Like a scene out of Will Smith’s movie, Legend, one of the most iconic visual images during the New York City lockdown in the wake of COVID-19 is a photo of a lone policeman on horseback patrolling a deserted downtown street. Juxtaposed to that image is a different scene further uptown of three NYPD officers aggressively infiltrating a crowd of partygoers where no one, police nor patrons, is wearing a mask. The complex reality of this unusual setting is that some people, intent on returning to normal life, may begin to clash with police in defiance of social distancing, resulting in a risk of COVID-19 exposure on all sides of the equation.
Toward the end of March 2020, NYPD officers began to step up enforcement policies as social distancing became the catchphrase for a new order of compliance in the city. It began in Brooklyn when three individuals were arrested for failing to “socially distance themselves.” The violators were charged with obstructing governmental administration, unlawful assembly, and disorderly conduct. One of the perpetrators, a female, was ultimately thrown in jail for 36 hours with two dozen other female prisoners and all without masks, soap, or distancing protocols.
These infractions were followed by New York Governor Andrew Cuomo’s announcement threatening to make social distancing guidelines “a law.” New York City Mayor Bill de Blasio proclaimed that gatherings in groups “of any size” or failing to keep six feet away from each other could result in police action. Both politicians called upon the NYPD to step up its enforcement, and Cuomo went as far as to demand, “The NYPD has to get more aggressive. Period.”
With any police action, there is almost always interaction. Police are usually the first responders on scene, and the first to make “physical contact” with that individual or group for whom they have been called upon to respond. With an obligation to infiltrate any non-compliant group failing to properly social distance, police intervention could quickly escalate into physical and possibly violent interactions. “It’s basically just setting up police encounters, and any police encounter does have some potential to escalate,” suggests Jennvine Wong, a staff attorney at Legal Aid’s Cop Accountability Project. “One of the failings right now,” she asserts, “is the NYPD has not been communicating very clearly to the public what their role actually is in policing during this time.”
As of April 3, 2020, it was estimated that more than 1,400 NYPD employees, including more than 1,000 police officers, have tested positive for COVID-19, and that was early in the epidemic. Today, that number has increased dramatically. According to TheIntercept.com, the department’s overall infection rate back in early April, 2020 exceeded 3.8 percent – far higher than the city’s overall 0.5 percent, which would suggest that the public is at greater risk of exposure from NYPD than NYPD may be from the public.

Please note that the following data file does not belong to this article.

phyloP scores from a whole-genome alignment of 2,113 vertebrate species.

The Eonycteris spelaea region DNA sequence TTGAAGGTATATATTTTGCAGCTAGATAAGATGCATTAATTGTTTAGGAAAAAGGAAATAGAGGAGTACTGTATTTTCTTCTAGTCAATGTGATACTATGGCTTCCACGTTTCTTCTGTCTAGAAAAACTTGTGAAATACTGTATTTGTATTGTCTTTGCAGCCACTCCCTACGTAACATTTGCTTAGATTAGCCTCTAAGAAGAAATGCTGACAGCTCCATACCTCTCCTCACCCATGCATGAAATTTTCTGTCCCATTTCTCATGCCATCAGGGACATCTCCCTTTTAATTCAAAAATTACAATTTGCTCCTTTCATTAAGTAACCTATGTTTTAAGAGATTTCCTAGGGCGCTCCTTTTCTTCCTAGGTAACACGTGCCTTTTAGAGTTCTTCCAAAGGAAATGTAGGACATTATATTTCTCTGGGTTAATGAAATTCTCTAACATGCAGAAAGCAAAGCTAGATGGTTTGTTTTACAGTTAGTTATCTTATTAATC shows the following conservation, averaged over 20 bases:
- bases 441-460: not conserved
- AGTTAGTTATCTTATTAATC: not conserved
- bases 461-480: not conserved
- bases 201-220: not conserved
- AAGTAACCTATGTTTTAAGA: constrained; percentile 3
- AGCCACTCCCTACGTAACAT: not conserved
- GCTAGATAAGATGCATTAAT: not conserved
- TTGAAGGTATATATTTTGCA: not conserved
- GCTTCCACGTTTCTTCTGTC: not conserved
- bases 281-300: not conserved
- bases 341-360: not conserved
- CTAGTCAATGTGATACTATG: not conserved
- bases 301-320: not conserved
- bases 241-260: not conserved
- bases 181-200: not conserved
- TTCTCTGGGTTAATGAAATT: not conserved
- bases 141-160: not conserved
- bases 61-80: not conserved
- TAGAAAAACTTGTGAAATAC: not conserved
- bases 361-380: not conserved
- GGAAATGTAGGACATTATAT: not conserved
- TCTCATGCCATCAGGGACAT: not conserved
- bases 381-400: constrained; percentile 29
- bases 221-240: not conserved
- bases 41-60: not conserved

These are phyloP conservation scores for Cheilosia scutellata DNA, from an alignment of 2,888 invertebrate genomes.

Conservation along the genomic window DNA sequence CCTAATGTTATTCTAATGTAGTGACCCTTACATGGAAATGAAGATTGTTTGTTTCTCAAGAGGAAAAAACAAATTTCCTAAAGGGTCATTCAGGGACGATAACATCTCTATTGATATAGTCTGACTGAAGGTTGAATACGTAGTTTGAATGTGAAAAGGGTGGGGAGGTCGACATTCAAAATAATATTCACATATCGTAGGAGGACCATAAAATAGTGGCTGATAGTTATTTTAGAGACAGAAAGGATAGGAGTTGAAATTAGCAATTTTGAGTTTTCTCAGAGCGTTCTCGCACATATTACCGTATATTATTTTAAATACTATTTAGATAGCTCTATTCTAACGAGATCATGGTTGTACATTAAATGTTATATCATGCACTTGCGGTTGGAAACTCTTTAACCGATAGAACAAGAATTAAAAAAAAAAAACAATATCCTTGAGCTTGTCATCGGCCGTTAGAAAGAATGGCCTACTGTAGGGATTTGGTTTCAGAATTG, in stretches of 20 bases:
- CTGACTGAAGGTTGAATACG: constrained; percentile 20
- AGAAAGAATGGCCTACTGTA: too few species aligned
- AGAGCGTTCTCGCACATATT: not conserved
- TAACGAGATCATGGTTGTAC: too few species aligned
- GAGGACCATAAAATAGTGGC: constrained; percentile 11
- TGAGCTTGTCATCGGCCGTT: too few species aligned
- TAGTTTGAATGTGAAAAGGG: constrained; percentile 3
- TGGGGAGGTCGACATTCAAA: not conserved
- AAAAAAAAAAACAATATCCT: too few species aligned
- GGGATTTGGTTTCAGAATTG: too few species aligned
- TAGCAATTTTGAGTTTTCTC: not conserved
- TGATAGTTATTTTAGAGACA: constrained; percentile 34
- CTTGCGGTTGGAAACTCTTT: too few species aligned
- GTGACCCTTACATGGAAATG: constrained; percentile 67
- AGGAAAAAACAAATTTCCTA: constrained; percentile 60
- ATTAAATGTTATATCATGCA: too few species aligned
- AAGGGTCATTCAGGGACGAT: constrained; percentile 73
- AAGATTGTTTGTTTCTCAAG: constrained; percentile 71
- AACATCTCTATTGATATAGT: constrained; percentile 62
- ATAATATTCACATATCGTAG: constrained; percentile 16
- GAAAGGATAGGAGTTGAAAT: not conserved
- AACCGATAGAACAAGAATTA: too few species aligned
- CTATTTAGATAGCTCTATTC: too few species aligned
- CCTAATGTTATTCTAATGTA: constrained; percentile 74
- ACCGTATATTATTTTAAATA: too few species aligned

One problem may be the fact that NYPD officers, although issued an equipment belt and a bullet-proof vest, have not been equipped to protect themselves from COVID-19 exposure. The Police Benevolent Association, the largest police union in the city, filed a complaint accusing the department of failing to issue officers personal protective equipment (“PPE”), including masks and gloves. Although PPE have only recently been made available to frontline officers, city police are still obligated to patrol closely together, to restrain suspects, and to physically accompany individuals following an arrest.
There also exists a cumulative effect on outside communities should an officer be exposed to the virus. It is estimated that nearly half of NYPD officers travel from and return to communities where they live outside of city limits. According to Alex Vitale of Policing and Social Justice Project at Brooklyn College, “The police are themselves both at risk of getting sick and at risk of spreading the disease.” This concern first came to light when it was determined that guards at local, state, and federal prisons were being exposed to COVID-19 then becoming vectors of the contagion upon returning to their home and community.
With new social distancing laws in place, enforcement has its costs. Josmar Trujillo, a community organizer in East Harlem, is concerned that “police can come and escalate and make things worse.” Trujillo points out that there exists disproportionate enforcement within poor neighborhoods and communities of color. He has witnessed NYPD raiding block parties, unplugging DJ events, and even removing the hoops from city basketball courts. Trujillo describes a more significant issue in assessing this compliance breakdown. He comments, “If I just looked out my window, the only semblance of government that I would see would be the NYPD. You don’t see Health Department officials out here. You don’t see people sanitizing public spaces like they did in China. It’s a ghost town except for the police.”
NYPD has long practiced a form of law enforcement known as the “Broken Windows Policing” – a concept of remaining vigilant and addressing even the smallest infraction within a crime-ridden area so to “keep up appearance” and to instill a sense of partnership between police and community. Along with constant vigilance, this policy, unfortunately, requires enforcement and arrest. In following with the “Broken Windows” initiative, police in New York have attempted to continue to execute low-level arrests in the midst of this global pandemic. One individual was approached for playing loud music, then subsequently arrested upon discovery of a 10-year-old warrant for spitting.
In the wake of a global pandemic, “each arrest,” Wong suggests, “puts any agency personnel involved, police and corrections officers, court staff, and other arrestees at risk ... because we don’t know who has it and who doesn’t.”
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